figure smaller than life size for a figurine, make a figure larger than life size for a monument, make a figure life-size and you create the uncanny sense of a human presence. You see Jim Mooney paints paintings that know what a painting does. He thinks of painting itself as a Body without Organs that is operating as a provocation to others to create a Body without Organs. A Body without Organs is desire. It is desire that draws us in, just as the love of painting asks us to feel life in the dead substance of paint and then asks us why.
Polka dots in contrasting and complimentary colours seemingly dance across the paintings, like eye floaters or the bright bursts of light that appear behind closed eyes. Our blind spots occur where the optic nerve attaches to the eyeball but our vision remains uninterrupted in spite of this dark hole in our sight. It is a cognitive phenomenon that our brain fills in the visual detail that our blind spots obscure. Seeing in the dark, painting shows us what is not there. Goethe writes about light and its absence as necessary to the production of colour and that colour itself is a degree of darkness. In Mooney’s painting it is a volume of darkness that shapes the egg figures of the plenum voids that are predominant in certain works in the exhibition. They are painted in Paynes gray, a dark mixture of iron blue, with traces of yellow ochre and crimson lake, a moody damp colour well used in shadows, clouds (cold), and the dark reaches inside our bodies that we can only imagine. I asked Mooney about the size of the plenum voids. He replied, “they range in scale from head to torso sized” and I think to myself, of course they are life size, these are bodies without organs no less. I recall the art school lesson about scale: make a
(Middle spread) Jim Mooney Carnival Triptych, 2017, 167.5 x 376cm, oil on canvas 25
5. What about you? And the unseen eyebeam crossed, for the roses Had the look of flowers that are looked at. T.S. Eliot, Burnt Norton A picture can only appear alive if there is a viewer ready to project a liveness onto it. Isabelle Graw, The Love of Painting albeit in playful colours and cartoon stylings. The bright blue radiating beams appear to pierce the dark spots that dot the painting, like light piercing retinas or blind spots. In fact the bright pink central oval with its glistening dots floats on a dark red bed of Alizarin crimson, the contrast of colours causing a retinal burn of the image. A glowing mis-en-abyme of an image reflecting itself; Monstrance shows us, the viewer, caught as a gaze in painting, not as a reflection but glimpsed in the flash of radiating light, a virtual projection. We pass through paintings as a body without organs aligned with other bodies without organs. You, painting and painter, like three celestial bodies of a solar eclipse, we appear, shadowed and radiant alike.
Nothing matters in painting without you, the viewer. Just as an actor stands before us and says without speaking ‘look at me’, we stand before a painting and it asks us to see. At the centre of the painting Monstrance we see a rosy pink oval, and like the oval in Apparition its shape is strict and symmetrical and suggests something man-made like a mirror, but here the mirror is covered in tiny glossy dots. The same dots that Mooney has said “serve to direct the gaze and in fact could be said to return our gaze. Glistening”. Monstrance, as with all the titles in the exhibition, is a sign that points to the heart of the painting. A monstrance, meaning to show, from the Latin monstrare, is a ceremonial object designed to display a sacred item. It features a round glass vessel encircled by radiant beams resembling the sun. And indeed we see such a figure in the painting Monstrance,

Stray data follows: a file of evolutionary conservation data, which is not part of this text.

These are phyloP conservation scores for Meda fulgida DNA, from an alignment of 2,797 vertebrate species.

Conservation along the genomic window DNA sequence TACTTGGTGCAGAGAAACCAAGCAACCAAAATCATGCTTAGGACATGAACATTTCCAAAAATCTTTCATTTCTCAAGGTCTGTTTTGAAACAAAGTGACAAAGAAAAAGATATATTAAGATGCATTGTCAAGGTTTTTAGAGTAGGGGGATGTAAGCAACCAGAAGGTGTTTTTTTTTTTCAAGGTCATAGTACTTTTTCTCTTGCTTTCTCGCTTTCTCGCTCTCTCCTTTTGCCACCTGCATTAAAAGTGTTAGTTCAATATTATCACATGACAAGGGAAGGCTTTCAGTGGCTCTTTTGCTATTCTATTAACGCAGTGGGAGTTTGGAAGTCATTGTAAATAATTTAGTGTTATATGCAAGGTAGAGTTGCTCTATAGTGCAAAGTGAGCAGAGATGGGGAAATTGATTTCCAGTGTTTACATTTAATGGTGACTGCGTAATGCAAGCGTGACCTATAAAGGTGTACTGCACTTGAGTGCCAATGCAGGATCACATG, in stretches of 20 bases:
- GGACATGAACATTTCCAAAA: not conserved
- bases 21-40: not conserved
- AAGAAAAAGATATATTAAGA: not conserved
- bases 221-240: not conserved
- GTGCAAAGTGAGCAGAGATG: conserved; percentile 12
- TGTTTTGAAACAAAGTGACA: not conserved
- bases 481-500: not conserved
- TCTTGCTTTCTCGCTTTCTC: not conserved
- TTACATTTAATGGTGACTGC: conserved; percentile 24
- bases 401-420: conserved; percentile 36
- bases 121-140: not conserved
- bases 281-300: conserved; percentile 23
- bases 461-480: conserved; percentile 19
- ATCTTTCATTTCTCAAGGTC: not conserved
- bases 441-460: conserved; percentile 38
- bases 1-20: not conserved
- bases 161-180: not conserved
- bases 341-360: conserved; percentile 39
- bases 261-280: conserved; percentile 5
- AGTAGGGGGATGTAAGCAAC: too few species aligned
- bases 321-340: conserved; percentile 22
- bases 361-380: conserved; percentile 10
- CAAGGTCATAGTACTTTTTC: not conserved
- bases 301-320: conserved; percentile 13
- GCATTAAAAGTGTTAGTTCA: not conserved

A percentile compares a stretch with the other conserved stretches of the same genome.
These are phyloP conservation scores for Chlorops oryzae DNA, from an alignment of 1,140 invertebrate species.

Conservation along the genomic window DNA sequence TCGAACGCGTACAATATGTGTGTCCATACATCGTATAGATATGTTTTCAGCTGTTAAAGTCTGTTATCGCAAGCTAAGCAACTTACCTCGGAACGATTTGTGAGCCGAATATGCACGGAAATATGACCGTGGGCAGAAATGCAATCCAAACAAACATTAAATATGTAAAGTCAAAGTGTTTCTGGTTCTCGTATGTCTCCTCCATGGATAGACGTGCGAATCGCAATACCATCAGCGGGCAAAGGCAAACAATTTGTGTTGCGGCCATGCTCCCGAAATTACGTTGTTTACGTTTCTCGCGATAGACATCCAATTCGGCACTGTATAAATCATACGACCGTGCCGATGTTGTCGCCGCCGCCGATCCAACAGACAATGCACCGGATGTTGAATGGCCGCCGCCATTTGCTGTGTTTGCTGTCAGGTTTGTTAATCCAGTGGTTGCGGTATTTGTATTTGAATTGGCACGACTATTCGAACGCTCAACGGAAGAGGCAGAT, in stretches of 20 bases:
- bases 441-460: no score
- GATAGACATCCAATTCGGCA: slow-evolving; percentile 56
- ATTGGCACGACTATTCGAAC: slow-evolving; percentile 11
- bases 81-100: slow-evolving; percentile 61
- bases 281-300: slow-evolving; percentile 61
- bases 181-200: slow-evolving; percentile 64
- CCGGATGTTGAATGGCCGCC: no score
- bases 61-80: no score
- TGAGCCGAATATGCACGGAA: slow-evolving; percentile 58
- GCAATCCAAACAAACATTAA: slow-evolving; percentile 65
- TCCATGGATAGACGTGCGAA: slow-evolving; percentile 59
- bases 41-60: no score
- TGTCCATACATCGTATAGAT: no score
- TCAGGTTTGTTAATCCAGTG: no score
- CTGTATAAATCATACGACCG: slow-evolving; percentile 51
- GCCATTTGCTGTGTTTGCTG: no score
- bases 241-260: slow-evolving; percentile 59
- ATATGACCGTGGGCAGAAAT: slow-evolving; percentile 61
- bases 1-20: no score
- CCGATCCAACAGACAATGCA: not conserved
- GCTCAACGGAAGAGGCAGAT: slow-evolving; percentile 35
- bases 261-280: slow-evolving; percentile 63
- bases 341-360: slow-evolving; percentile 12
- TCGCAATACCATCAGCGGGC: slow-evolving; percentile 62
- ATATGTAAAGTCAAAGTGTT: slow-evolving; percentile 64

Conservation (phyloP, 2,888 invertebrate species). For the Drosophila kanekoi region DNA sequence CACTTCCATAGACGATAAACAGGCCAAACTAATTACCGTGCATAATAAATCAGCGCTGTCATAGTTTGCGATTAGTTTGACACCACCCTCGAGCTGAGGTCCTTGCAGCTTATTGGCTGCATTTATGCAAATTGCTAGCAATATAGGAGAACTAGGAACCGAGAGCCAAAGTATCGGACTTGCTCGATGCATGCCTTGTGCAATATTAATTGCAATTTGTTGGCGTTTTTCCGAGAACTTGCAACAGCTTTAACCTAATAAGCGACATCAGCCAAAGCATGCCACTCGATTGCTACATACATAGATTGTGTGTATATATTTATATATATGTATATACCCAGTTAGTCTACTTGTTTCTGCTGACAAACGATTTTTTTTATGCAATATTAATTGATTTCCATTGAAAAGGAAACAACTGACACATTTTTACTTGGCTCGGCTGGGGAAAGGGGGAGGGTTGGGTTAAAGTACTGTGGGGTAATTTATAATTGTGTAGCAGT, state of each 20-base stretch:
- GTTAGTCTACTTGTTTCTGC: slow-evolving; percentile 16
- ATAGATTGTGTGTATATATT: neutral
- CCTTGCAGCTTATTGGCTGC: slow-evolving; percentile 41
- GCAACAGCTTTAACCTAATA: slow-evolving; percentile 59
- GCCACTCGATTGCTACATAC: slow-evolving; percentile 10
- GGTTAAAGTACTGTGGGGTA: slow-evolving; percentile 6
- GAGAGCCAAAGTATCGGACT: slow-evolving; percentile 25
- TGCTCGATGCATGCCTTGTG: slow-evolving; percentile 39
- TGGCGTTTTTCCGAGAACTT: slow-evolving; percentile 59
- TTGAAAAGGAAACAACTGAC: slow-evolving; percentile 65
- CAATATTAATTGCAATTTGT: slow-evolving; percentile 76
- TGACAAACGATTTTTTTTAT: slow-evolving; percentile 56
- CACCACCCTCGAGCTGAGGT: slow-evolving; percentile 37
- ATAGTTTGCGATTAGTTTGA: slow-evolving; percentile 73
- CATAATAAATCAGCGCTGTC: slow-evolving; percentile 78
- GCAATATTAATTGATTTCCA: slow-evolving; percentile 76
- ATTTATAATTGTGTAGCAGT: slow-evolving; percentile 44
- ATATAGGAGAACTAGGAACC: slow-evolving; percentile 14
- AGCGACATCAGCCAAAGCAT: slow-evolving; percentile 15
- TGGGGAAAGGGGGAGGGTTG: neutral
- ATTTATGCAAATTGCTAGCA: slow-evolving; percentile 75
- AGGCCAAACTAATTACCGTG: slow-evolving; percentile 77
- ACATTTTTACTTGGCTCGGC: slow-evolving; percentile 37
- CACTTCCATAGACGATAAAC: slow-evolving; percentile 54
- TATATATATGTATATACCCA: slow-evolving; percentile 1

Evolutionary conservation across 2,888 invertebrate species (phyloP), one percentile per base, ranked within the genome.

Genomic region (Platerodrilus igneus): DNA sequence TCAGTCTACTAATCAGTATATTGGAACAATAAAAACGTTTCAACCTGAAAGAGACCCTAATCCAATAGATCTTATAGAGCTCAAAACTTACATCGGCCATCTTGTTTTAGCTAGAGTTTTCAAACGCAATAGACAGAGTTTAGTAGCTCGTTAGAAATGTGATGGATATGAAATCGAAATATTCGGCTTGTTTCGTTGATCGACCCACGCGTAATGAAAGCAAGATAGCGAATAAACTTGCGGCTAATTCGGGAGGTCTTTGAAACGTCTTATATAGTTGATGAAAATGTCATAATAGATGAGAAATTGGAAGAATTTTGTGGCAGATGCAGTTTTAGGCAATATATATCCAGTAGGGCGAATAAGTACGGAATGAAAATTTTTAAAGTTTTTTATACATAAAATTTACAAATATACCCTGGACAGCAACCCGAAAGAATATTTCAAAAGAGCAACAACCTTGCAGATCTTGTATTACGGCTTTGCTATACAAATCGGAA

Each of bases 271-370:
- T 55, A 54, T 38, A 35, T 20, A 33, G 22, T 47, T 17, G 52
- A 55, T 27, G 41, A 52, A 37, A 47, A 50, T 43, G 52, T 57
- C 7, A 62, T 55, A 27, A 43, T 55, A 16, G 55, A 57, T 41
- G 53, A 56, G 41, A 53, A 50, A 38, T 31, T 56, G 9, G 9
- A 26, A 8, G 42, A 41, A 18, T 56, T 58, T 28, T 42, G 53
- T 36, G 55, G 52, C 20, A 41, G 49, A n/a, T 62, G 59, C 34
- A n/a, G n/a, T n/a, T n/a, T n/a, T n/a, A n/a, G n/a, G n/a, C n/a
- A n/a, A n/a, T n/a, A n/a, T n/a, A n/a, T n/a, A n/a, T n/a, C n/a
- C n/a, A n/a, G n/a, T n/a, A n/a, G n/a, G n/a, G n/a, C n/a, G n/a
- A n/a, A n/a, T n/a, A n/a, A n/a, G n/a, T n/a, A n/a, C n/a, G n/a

Trish Lyons, Guadalajara, Mexico, 2020
Solar Corona, 2019 The image was created by the ESA-CESAR team observing the eclipse from ESOâ&#x20AC;&#x2122;s La Silla Observatory in Chile, South America
BwO: Filiation (for Jon Thompson), 2017, 153 x 114cm, oil on canvas
Untitled, 2018, All 35.5 x 26cm, oil on canvas
BwO: Monstrance, 2019, 207 x 215cm, oil and collage on canvas
BwO: Conjunction, 2019, 198 x 198cm, oil on canvas
BwO#1, 2019, 220 x 210cm, oil, coffee and collage on canvas
BwO: Oneiric Torso, 2017, 178 x 137cm, oil on canvas
BwO#2, 2019, 220 x 210cm, oil on canvas
Festoon, 2018, 214 x 214cm, oil on canvas
BwO: Doubling#2, 2019, 213 x 302cm, oil on canvas
BwO: Apparition, 2019, 207 x 215cm, oil and collage on canvas
(Above) BwO: Split, 2018, 167.5 x 376cm, oil on canvas (Opposite) PUNCTUATE : An unsettled practice, January 2020, Exhibition installation views at Inverness Museum & Art Gallery
Jim Mooney: CV & Biography Born Glasgow, 1955 Studied at Edinburgh College of Art and the Royal College of Art. Prix de Rome, Painting, British School at Rome, Italy, 1981-83. John Florent Stone Scholar, Edinburgh College of Art, 1987-88 Churchill Fellowship, Research into Moche Ceramics, Peru and Bolivia.1992 Elected Fellow of the Royal College of Art, 1995. PhD (RCA) awarded 1999. Thesis: Praxis-Ethics-Erotics (Towards an Eroticisation of Thought: A Matter of Praxis). Selected Solo/Two Person Exhibitions: 2020 ‘Punctuate: An unsettled practice’, Inverness Museum & Gallery and Thurso Gallery. 1998 ‘Face to Face’, Galeria Zderzak, Krakow, Poland. 1996 Kingsgate Gallery, London (with Kate Meynell). Galerie Eboran, Salzburg, Austria (with Kate Meynell). ‘Obiekty, Fotografie, Obrazy’, Galeria Kolo, Gdansk, Poland. 1995 Gasworks Gallery, London (with Kate Meynell). 1994 ‘Stains’, Quicksilver Gallery, Middlesex University (with Kate Meynell). 1989 Edinburgh College of Art Scholarship Exhibition. 1988 Todd Gallery, London. 1985 Galeria de Arte Viva Mexico, Caracas, Venezuela. 1984 AIR Gallery, London. Selected Group Exhibitions: 2019 ‘Fully Awake’, Edinburgh College of Art, Edinburgh Art Festival Exhibition. 2015 Curator of ‘Simply Painting’ touring group exhibition, Highlands, Scotland. 1999 ‘Rhizome’, (4 artists), Kolo Gallery, Gdansk, Poland. ‘Reading Matter’, Norwich Gallery, Norwich and Standpoint, London. ‘Machos y Muñecas: Imagenes Cerca de la Masculinidad’, (6 artists), La Casa Elizalde, Barcelona, Spain. 1998 ‘Inter-views’, (4 artists), Studio Gallery, Budapest, Hungary, part of ‘In and Out of Touch’, Budapest/London exchange Project. ‘Close to Home’, UFF Gallery, Budapest, Hungary. 40